The Switch: Lenovo’s Strategy in the PC-Plus era
PC-manufacturer Lenovo is gearing up for the era of tablets and smartphones with an improved business model
When the iPad 2 was launched in 2011, late Apple CEO Steve Jobs declared the years to follow as the “post-PC era”. Thanks to abysmal PC shipment numbers since, an army of tech bloggers have followed in suit declaring: “PCs are dead!”
True, according to the most recent global PC tracker data from the International Data Corporation (IDC), traditional PCs are at least in terminal condition. In the first quarter of 2013, global PC sales totaled 76.3 million units, a decrease of 13.9% compared to the same quarter in 2012. The year-on-year contraction stands as the worst quarter since IDC began tracking the PC market in 1994. IDC Research Director David Daoud characterized the scale of the contraction as “surprising and worrisome”. Two months later, in May, IDC revised its forecast of global PC shipments and now predicts the market will contract by -7.8% in 2013, darker than its March estimate of -1.3%. Similarly bleak figures from Hewlett-Packard (HP) and Dell indicate the two ailing PC makers would concur.
But one PC maker is robust despite the doom and gloom.
Chinaʼs Lenovo Group is gearing up for what it refers to as the ʻPC plusʼ era, a period where consumers use non-traditional personal computing devices such as tablet computers and smartphones to meet their day-to-day computing needs. Major PC manufacturers HP and Dell are struggling to cope with these changes as tablet sales eat into their PC-related product lines. By comparison, rather than refocusing its attention away to solely support new product categories like tablet computers and smartphones, Lenovo has continued to support and innovate its traditional line of PC computers.
“Lenovo, until quite recently, has been very focused on the PC era. Lenovo approaches its PC business group and mobile business group as two separate businesses, and I think this has allowed them to grab more market share,” says Teng Bingsheng, Associate Professor of Strategic Management and Associate Dean of CKGSBʼs European Campus.
This line of thinking holds true, and Lenovo CEO Yang Yuanqing went on the record saying, “We donʼt live in a post-PC world,” in an interview with Reuters in January. “We are entering the PC plus era,” he added. Yang said it is a post-PC world for one group: companies that do not innovate in PCs. “In our industry many players think PCs have become a commodity product,” he said. “We have never thought this way.”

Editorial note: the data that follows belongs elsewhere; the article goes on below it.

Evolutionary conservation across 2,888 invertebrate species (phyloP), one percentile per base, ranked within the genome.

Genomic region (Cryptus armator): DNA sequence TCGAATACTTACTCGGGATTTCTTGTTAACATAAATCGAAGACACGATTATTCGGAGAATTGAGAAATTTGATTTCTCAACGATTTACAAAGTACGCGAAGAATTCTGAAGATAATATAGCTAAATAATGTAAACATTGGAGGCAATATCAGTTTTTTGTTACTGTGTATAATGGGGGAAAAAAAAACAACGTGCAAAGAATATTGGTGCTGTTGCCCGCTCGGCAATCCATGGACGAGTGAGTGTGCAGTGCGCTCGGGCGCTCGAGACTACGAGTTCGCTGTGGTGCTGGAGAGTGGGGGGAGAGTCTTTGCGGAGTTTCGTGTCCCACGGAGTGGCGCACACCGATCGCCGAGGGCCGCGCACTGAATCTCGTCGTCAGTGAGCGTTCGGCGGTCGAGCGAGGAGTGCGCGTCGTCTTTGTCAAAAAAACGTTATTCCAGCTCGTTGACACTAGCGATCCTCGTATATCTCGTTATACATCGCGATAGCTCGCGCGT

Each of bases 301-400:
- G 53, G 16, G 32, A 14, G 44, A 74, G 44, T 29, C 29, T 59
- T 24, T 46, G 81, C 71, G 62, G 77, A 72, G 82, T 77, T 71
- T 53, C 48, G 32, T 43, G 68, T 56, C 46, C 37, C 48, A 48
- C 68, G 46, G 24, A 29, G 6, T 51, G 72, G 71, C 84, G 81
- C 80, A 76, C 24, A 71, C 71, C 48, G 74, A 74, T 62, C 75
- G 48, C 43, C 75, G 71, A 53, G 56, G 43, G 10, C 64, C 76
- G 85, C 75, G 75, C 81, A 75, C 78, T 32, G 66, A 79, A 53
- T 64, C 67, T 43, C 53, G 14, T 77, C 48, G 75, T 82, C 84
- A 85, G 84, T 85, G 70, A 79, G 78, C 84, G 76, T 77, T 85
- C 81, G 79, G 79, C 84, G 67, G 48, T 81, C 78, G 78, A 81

Yangʼs accusal of other players have so far proven accurate, underlining how his company is embracing the ʻPC plus eraʼ, which can be described as an era where PC makers should innovate in their PC lines, in addition to recognizing the computer marketʼs seismic shift toward tablets and smartphones.
Shipments of tablet PCs—ultra-portable devices that utilize touchscreen input or a pen-enabled interface—are expected to reach more than 240 million units worldwide in 2013, easily exceeding the 207 million notebook PCs that are projected to ship, according to NPD DisplaySearch Quarterly Mobile PC Shipment and Forecast Report. Tablet PC shipments will for the first time ever secure more than 50% of the annual market share. PC companies that have come late to the game are paying the price.
HP and Dell are far and away the two biggest losers in PC sales, whose global shipments dropped 23.7% and 10.9% from the first quarter last year respectively, according to IDC figures. Corporate issues at both companies may have contributed to the decline: HPʼs attempts at internal restructuring are negatively impacting commercial sales, and Dell is in the process of buying the company back from shareholders while simultaneously transitioning its business model away from a consumer hardware company to a software and services provider, similar to what IBM went through almost a decade ago. Both companies currently offer their own branded tablet devices, but have failed to secure a loyal customer base. Neither company currently offers smartphones.
“Major industry players are beginning to transition away from their traditional PC lines, and prefer to focus on their enterprise business units that promise higher profit margins,” says Ting Yang, Senior Research Manager for the Services and Telecommunication Research Group in IDC China. “Lenovo is without a doubt going to soon dominate the PC market.”
Lenovo, the worldʼs second-largest PC supplier in global shipments according to IDC, is so far the exception to the rule. Lenovo hasnʼt shifted its attention away from the PC market and shipments stayed level worldwide at 11.7 million. The company maintained profit growth by expanding its market share. Lenovo sales actually increased by 13% (1.1 million) in the US compared to the marketʼs double-digit contraction, and the Chinese PC manufacturer is close on the heels of HP to becoming the worldʼs number one PC supplier by volume.
In fact, Gartner, another information technology market research consultancy, places Lenovo ahead of HP as the owrld’s largest PC supplier, with a 15.7% market share to HP’s 15.5%.
Lenovo’s strategy is unique among the world’s leading PC manufacturers, and is not easily copied.
Since it acquired International Business Machineʼs (IBM) PC unit in 2005, Lenovo has grown into a force to be reckoned with through overseas acquisitions, aggressive pricing and by protecting its dominance in the China market.